Got a couple of collages done for Alphabet Soup today. I think I'm probably on course to get perhaps a half-dozen completed, with ideas for the rest which might or might not come to fruition once the deadline heat is off.
So here is P for pumpkin:
That thing in the middle of the right-hand pumpkin flower is a messed-up scribble, which I meant to do something to correct but forgot to. But the good thing about this technique is you can stick stuff on top! So I think I'll make it a bumble bee.
The next one proved to be somewhat topical:
Kippers. I have mixed feelings about these smoked members of the herring tribe, indeed about most smoked fish really. We used to get them in England that were boil-in-the-bag, from a man with a van who came round. His stuff was so expensive the kippers were all we could really bring ourselves to buy, and I know that b-i-t-b is shameful and Not Proper Food but these were just so good and so easy and didn't stink the place out. Now I often swear I will not buy kippers here again, but then Tom looks at them with such longing I give in, knowing the ordeal I have in store in the preparation of them, often for a dry, salty, disappointing result. Those vacuum packed Breton smoked herrings in oil are not much better, but at least you don't have to wrestle with fins and bones and stuff, and they don't smell quite so bad.
So when we were at a low ebb in the supermarket the other day and my dear one's eyes fell upon a bloater, or un bouffi, as it is known hereabouts in pleasingly transparent translation (and as an adjective it seems that also means 'bombastic' according to the dictionary), instead of saying 'put it down it's disgusting' as I might have had I been feeling stronger, I allowed him to put it in the trolley.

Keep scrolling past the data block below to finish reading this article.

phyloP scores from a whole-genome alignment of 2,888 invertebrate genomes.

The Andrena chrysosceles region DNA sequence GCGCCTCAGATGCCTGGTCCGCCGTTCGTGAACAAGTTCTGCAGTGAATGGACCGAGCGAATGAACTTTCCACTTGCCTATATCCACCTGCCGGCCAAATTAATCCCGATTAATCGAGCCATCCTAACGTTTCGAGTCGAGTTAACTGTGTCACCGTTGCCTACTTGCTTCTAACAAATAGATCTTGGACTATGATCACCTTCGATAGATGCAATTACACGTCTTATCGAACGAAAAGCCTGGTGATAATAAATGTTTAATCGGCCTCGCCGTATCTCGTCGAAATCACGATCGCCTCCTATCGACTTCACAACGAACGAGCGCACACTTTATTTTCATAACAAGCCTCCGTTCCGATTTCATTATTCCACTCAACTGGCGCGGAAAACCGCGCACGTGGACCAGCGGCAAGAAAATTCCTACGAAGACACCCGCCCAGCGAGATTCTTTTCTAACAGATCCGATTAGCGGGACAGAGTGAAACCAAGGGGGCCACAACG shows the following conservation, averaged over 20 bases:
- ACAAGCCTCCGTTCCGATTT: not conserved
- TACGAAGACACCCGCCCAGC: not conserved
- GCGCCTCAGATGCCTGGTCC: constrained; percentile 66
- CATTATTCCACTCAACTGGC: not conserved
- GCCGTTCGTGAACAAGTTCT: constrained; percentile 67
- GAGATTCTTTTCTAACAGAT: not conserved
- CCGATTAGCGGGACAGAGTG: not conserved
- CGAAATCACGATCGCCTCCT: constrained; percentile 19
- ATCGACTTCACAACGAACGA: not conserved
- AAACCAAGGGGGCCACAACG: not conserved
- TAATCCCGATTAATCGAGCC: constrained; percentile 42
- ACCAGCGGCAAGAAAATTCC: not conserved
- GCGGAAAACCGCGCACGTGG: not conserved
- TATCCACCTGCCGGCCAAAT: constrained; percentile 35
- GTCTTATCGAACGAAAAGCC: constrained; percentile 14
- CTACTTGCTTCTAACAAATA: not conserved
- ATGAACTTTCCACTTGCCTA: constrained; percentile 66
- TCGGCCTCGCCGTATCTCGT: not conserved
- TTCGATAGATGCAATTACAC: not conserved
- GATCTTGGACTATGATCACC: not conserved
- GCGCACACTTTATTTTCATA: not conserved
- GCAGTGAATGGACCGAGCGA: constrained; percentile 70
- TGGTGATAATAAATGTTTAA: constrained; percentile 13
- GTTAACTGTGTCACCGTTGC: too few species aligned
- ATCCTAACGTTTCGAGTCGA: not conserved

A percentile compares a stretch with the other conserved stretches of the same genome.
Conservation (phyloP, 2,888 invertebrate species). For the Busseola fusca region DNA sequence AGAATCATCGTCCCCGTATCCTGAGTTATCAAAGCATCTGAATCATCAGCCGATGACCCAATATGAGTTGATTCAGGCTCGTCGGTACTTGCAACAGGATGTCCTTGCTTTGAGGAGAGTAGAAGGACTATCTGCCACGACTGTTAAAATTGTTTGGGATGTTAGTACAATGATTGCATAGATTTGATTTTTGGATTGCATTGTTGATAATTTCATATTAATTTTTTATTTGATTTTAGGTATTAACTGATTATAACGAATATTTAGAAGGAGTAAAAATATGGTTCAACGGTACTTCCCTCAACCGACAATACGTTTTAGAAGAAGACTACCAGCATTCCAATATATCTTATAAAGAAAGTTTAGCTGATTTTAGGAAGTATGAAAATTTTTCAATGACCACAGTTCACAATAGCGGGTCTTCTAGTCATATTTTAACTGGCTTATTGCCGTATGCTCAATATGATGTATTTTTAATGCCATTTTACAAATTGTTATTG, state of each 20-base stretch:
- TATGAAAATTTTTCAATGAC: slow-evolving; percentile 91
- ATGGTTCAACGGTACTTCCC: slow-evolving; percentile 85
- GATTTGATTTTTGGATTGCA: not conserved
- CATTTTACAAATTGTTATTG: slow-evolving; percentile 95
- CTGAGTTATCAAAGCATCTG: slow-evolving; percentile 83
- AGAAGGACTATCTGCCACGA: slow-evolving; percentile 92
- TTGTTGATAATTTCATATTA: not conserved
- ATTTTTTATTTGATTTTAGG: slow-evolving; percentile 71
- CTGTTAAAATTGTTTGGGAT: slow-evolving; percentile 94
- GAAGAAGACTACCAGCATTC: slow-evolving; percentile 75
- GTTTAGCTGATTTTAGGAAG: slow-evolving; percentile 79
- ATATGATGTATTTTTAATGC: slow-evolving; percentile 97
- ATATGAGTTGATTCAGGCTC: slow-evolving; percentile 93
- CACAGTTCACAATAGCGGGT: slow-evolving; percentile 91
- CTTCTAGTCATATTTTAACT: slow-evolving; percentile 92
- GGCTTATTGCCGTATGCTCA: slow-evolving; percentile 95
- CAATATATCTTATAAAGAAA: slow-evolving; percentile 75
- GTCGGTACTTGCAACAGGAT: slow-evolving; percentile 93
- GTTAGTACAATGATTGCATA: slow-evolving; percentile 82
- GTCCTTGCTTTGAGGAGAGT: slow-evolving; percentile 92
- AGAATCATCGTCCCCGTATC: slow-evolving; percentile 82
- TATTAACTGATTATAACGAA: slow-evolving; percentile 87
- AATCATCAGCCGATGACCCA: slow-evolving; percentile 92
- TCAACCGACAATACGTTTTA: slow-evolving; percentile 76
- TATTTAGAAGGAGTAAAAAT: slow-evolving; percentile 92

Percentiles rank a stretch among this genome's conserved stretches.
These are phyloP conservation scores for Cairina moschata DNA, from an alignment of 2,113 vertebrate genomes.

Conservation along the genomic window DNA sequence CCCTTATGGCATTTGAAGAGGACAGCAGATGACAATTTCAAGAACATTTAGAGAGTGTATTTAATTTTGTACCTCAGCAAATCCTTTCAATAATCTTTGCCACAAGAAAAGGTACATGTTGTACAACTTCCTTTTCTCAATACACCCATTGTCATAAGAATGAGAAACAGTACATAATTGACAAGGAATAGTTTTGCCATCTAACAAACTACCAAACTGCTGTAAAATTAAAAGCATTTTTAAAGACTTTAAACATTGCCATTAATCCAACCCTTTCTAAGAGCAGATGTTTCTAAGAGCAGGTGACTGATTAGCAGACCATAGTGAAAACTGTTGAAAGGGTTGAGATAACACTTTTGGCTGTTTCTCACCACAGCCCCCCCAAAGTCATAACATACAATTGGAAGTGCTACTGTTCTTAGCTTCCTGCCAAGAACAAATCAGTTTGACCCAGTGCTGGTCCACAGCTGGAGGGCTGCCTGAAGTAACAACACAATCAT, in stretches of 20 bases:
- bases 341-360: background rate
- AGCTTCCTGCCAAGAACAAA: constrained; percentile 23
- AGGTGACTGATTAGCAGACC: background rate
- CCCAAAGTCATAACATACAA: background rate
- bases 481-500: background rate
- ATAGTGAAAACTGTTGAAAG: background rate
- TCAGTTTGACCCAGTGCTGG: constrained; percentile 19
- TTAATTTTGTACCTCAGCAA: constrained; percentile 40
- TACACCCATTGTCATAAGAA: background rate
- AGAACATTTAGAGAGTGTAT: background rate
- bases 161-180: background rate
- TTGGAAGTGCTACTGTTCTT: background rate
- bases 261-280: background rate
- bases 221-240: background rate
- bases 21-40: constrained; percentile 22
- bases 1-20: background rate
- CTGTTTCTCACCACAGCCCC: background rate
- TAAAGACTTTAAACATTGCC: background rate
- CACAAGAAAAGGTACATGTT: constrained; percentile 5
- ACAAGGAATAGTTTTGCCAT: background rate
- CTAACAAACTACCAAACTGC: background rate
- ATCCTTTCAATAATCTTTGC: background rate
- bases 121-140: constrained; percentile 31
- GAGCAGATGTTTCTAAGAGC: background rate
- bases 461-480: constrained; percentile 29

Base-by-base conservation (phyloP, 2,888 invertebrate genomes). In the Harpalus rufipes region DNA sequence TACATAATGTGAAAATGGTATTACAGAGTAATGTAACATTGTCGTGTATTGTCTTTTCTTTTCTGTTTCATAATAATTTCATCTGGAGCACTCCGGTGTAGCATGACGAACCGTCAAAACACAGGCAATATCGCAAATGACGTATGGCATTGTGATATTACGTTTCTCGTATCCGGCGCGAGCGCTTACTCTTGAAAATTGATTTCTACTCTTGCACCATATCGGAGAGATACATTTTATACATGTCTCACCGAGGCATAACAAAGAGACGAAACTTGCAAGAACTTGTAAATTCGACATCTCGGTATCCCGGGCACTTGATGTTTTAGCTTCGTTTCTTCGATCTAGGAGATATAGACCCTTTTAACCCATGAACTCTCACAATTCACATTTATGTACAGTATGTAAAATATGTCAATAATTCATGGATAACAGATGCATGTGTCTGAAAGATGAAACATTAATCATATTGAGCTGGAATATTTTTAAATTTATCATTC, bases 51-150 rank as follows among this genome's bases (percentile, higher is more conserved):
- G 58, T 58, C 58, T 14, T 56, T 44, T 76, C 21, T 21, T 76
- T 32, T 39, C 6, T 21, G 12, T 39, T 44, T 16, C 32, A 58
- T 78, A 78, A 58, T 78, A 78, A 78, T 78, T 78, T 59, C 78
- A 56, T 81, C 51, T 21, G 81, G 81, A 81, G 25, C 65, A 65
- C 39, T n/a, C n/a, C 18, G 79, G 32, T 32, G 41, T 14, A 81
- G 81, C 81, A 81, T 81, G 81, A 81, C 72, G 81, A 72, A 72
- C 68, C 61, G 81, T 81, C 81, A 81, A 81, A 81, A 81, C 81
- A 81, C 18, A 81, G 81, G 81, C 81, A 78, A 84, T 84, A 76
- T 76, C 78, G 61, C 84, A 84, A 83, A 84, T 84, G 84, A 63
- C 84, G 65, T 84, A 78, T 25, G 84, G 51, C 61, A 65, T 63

I have never actually handled a bloater before; it took me a couple of days, until today, to square up to the thing and only then did I realise it was whole, all it's innards still contained within its plump form - hence its puffiness and its name, I suppose. Fortunately it was in a sealed pack and well within it's eat-by date, as the well-documented 'gaminess' and it's bloating tendencies might have been really unmanageable. I was by this time feeling slightly stronger and less self-sacrificing, and picking over it's smoky, slimy guts, jaundiced eyes, intact gills and hairy bones I felt little compunction in saying that 'I am only putting myself through this because I love you and because I'm still feeling mortified about smashing up the car, so yes I am largely doing it out of guilt.' He ventured to say he might not in fact enjoy it much under those terms but I said he'd bloody better do so.
But then something happened when I looked at the generous and firm portion of roe that emerged from it, which one source described as the cook's treat, I couldn't help myself thinking, and saying aloud: 'That looks good!'. The bronze, gold and silver skin with its delicate criss-cross patterning was also rather exquisite, and by the time I'd cleaned up the fillets and put them, with the roe, under the grill, and having eaten a good portion of Jean-Paul's crisp and cleansing scarole salad, I was coming round to the idea that I might have some after all.
It really was very good indeed, much better than any kippers we've had here, and it was very inexpensive. The roe was saltier than the flesh, but spread on a piece of bread was very interesting too. So I will buy them again, now I know what I'm letting myself in for, or else find a way to persuade Tom that dissecting and preparing a bloater for consumption is a project that he really needs to engage with for his moral, intellectual and spiritual betterment.
(Kedgeree is also a good smoked fish option, and also begins with a 'K'. Kippers don't in fact make one's breath smell, so kissing is not completely out of the question.)